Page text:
Chelsea ride their luck to keep title flame alive
Chelsea 2 Spurs 1
Published 01/05/2011 | 05:00
Chelsea's title defence had always felt tinged with desperation, an optimistic pursuit from what was once deemed a hopeless position; but now it feels fuelled with conviction.
A late win over bitter rivals here has moved the holders to within three points of Manchester United at the top, with a trip to the leaders to come next weekend. Alex Ferguson had left this arena 15 minutes before the final whistle; he may just have heard the raucous confirmation of Salomon Kalou's winner as he got to his car.
It even feels as if fortune is favouring Chelsea now. Their equaliser, pilfered on the stroke of half-time, was laced with controversy, with Tottenham Hotspur -- and television replays -- insistent that Frank Lampard's attempt had not crept entirely over the line after Heurelho Gomes's horrible handling error. That the goal was given deflated Spurs, with their own pursuit of the top four now looking desperate. For Chelsea, there is belief where previously there was only vague hope.
Tottenham, their pursuit of fourth place having stalled in recent weeks, had established an unlikely lead early on and could sense the half-time whistle was near when Lampard shot optimistically from distance. The ball may have swerved in flight, but it was still collectible, only for Gomes to allow it to slip through his grasp as he crouched to gather. The ball bobbled back, dribbling towards the line before he could paw it away with his right hand. Spurs were momentarily stunned, perhaps as much by the mistake as the resultant controversy, but the linesman Mike Cairns was already edging back towards the half-way line with the goal duly given.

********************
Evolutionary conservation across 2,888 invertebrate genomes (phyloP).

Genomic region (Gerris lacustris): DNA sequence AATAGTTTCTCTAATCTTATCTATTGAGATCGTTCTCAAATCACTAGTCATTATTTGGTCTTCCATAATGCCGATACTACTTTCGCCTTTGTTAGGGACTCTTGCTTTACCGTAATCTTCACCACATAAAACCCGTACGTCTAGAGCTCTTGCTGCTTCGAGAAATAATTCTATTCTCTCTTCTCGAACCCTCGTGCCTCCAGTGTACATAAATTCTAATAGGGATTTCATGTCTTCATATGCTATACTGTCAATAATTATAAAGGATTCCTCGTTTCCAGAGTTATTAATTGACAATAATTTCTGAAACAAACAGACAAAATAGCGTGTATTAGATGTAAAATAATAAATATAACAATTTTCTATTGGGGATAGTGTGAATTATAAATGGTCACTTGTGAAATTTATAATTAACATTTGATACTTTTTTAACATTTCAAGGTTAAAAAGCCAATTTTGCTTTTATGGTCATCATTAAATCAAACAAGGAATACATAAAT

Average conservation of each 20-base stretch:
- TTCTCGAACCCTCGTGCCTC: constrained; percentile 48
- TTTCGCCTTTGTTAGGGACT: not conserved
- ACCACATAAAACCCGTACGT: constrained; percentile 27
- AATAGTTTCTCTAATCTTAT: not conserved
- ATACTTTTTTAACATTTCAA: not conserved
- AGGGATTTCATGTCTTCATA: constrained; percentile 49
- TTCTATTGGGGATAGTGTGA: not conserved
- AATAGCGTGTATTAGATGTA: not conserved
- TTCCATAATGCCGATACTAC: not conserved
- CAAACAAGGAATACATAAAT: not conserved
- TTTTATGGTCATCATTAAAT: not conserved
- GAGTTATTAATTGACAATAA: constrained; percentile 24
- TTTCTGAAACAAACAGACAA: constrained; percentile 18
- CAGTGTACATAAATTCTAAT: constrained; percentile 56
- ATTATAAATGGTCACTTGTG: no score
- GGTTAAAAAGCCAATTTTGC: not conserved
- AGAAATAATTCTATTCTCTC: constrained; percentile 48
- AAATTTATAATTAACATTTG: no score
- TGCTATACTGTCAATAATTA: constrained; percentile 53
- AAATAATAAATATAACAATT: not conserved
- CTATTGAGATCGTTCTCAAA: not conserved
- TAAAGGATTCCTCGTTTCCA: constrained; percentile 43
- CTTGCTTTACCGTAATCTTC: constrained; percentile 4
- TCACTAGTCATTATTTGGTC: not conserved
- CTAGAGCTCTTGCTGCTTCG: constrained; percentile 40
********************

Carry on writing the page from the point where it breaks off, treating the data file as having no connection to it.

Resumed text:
Replays suggested the officials may have erred favourably on Chelsea's side, with the post blocking some views and the re-runs filmed from above suggesting Gomes had just recovered to ensure the ball was not completely over the line. Yet Spurs departed aggrieved, the balance of the game redressed and their early lead wrecked.
That, in truth, had been eked out against the run of play. Carlo Ancelotti had incorporated Fernando Torres and Didier Drogba into his favoured adaptation of 4-3-3, buoyed by the Spaniard's first goal for the club the previous Saturday, and there had been enough energetic zip to Chelsea's front trio in the opening exchanges.
Drogba had lashed a 35-yard free-kick on to the bar, via Gomes's fingertips. Spurs, their back-line makeshift and apparently vulnerable, appeared there for the taking. Yet Chelsea's concentration had wavered. Gareth Bale's throw-in was flicked on by Rafael van der Vaart for Sandro, evading Torres, to collect and conjure a blistering half-volley that ripped through Petr Cech's attempt to save. That was the 22-year-old's first goal for Tottenham following his £6.5m move from Internacional.
Sandro was overworked thereafter, shielding the rejigged back-line as best he could, even if Michael Essien and Torres might have clawed Chelsea level before Lampard did. There was a spikiness to the contest, Spurs content to hit on the break while the hosts summoned what energy and intent they could to conjure a winner.
Torres's withdrawal just after the hour-mark suggested Ancelotti had been ill-advised to change a winning side, even if Salomon Kalou's first touch as his replacement was to slice high and wide after Gomes, panic-stricken, had failed to deal with Drogba's free-kick. Yet the substitute would have his moment.
The game had entered its final 90 seconds when Lampard, Nicolas Anelka and Drogba combined as Spurs back-pedalled, with the Ivorian's shot squirting across the area. Kalou, in the six-yard box, had time to collect and steer home. The goal prompted a minor pitch evasion, the final whistle greeted soon afterwards with riotous delight. United beware at Old Trafford on Sunday; Chelsea's pursuit is gathering pace.
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